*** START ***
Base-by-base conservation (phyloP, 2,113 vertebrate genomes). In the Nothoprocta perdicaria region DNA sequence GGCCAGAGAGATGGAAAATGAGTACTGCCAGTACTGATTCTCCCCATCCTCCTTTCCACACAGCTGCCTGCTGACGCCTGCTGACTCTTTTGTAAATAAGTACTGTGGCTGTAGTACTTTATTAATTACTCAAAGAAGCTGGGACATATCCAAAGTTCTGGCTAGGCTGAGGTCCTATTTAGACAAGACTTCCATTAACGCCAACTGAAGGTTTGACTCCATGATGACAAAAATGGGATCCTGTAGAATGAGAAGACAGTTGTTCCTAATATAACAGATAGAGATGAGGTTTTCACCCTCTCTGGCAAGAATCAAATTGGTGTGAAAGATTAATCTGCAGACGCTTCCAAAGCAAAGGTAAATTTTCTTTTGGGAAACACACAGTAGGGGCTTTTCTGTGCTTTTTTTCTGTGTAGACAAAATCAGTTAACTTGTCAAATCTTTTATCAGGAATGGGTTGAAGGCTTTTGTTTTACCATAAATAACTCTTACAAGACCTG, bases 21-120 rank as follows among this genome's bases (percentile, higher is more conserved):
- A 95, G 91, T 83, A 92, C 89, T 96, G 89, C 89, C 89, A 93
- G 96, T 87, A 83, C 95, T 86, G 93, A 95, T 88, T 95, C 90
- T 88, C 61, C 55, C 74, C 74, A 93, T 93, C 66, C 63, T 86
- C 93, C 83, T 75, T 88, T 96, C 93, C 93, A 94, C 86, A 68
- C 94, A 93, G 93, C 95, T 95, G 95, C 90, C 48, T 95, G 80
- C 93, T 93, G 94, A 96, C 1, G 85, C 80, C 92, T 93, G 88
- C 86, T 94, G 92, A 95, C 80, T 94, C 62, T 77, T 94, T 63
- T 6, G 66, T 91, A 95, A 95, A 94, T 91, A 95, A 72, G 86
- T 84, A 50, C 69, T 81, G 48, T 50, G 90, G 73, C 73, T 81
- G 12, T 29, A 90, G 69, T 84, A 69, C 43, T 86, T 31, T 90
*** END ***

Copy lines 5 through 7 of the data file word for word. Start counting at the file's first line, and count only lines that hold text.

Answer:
- C 93, C 83, T 75, T 88, T 96, C 93, C 93, A 94, C 86, A 68
- C 94, A 93, G 93, C 95, T 95, G 95, C 90, C 48, T 95, G 80
- C 93, T 93, G 94, A 96, C 1, G 85, C 80, C 92, T 93, G 88